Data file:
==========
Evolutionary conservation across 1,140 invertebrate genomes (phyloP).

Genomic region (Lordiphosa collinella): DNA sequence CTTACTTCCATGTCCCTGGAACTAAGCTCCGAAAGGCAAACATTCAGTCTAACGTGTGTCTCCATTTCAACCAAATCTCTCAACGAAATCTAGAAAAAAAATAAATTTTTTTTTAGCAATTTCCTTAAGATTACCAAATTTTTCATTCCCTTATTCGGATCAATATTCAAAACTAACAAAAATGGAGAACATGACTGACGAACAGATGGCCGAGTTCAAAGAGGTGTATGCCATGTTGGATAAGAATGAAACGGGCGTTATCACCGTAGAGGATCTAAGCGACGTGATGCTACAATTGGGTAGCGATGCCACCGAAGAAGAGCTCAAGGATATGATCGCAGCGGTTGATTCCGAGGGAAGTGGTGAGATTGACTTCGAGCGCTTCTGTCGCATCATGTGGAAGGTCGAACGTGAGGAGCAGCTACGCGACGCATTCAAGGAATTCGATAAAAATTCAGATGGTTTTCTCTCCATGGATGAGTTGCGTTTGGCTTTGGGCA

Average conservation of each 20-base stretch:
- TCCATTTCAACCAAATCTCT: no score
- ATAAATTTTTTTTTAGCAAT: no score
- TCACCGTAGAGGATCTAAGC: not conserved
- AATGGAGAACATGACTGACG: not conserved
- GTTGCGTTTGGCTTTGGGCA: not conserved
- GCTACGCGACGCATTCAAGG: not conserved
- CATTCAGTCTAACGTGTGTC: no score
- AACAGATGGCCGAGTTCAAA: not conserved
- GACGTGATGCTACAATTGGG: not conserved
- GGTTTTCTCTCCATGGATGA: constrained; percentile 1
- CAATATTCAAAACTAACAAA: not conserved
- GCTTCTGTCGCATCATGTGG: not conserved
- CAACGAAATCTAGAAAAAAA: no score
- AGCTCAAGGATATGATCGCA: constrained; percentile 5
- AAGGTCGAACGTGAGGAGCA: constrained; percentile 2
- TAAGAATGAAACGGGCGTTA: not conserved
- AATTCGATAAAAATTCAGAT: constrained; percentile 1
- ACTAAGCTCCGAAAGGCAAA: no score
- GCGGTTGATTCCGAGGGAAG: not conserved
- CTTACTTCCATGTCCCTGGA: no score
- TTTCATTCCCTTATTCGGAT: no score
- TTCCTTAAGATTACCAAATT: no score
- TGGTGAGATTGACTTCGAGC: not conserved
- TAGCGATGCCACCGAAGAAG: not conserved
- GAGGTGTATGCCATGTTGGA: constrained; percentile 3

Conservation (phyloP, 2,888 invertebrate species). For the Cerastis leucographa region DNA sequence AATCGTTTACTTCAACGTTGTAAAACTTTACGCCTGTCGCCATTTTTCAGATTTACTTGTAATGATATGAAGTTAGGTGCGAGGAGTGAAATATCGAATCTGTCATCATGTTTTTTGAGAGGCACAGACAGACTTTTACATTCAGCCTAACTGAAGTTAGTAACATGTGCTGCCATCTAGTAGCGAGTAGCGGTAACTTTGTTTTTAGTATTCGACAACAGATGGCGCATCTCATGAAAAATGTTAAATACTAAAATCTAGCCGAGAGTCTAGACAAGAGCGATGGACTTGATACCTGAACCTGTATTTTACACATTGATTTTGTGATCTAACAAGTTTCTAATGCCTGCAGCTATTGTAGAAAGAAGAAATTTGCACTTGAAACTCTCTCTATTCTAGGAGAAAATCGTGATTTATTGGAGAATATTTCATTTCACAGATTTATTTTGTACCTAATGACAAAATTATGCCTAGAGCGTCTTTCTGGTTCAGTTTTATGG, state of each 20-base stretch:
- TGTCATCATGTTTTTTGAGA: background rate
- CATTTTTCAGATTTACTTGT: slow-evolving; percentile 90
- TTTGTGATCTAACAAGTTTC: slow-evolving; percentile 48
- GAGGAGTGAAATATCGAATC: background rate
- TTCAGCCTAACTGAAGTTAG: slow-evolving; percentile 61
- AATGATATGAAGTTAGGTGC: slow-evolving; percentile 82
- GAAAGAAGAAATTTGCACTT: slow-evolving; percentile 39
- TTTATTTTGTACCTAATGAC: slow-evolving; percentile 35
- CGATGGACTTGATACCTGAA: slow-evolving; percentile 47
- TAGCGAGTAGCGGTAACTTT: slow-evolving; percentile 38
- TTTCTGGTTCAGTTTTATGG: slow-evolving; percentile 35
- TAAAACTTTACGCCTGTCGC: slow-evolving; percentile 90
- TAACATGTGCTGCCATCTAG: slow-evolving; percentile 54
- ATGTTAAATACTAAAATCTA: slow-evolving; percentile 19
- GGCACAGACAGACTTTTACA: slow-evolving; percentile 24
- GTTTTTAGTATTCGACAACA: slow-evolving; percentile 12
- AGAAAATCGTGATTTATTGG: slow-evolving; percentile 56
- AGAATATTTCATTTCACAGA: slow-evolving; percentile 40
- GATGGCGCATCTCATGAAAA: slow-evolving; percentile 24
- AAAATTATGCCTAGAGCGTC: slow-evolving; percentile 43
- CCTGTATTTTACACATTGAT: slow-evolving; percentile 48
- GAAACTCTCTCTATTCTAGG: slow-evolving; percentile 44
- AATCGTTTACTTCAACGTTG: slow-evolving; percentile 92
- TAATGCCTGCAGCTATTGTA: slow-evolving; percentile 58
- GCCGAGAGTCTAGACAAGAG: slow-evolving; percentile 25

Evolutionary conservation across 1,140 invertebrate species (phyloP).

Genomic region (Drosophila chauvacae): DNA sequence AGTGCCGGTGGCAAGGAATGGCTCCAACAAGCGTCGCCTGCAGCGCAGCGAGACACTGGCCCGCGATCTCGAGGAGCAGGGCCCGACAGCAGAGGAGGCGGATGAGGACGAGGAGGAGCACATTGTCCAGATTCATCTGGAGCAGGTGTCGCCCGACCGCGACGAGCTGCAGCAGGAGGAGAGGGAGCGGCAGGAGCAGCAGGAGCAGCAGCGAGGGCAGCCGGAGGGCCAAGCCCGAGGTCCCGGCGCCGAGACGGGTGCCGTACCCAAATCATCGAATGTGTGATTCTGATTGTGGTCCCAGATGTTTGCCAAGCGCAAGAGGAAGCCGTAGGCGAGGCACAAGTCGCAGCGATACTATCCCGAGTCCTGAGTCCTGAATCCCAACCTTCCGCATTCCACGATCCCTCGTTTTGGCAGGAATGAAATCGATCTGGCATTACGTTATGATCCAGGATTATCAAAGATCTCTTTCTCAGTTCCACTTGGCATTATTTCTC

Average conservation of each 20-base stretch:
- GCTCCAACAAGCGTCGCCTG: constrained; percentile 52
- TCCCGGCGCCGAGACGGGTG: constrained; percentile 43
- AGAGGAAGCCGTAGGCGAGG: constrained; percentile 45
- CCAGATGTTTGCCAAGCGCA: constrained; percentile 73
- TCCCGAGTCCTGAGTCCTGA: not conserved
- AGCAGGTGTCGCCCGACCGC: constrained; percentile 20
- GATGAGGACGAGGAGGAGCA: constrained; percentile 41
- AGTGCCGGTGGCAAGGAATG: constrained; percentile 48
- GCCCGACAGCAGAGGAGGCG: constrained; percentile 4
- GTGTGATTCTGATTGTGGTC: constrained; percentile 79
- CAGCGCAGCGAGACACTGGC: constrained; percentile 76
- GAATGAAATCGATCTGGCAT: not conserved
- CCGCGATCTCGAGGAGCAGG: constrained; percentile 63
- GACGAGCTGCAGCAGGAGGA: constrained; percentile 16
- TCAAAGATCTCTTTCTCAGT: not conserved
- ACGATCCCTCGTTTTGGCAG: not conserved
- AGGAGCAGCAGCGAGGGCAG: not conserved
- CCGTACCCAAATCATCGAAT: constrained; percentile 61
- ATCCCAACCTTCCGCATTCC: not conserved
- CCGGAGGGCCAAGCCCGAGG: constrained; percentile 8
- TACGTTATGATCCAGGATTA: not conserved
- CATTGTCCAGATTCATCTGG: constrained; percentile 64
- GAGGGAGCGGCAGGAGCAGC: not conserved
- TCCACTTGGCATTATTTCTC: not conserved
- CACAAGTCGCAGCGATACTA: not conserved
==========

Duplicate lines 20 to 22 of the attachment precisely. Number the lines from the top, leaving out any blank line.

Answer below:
- AATTCGATAAAAATTCAGAT: constrained; percentile 1
- ACTAAGCTCCGAAAGGCAAA: no score
- GCGGTTGATTCCGAGGGAAG: not conserved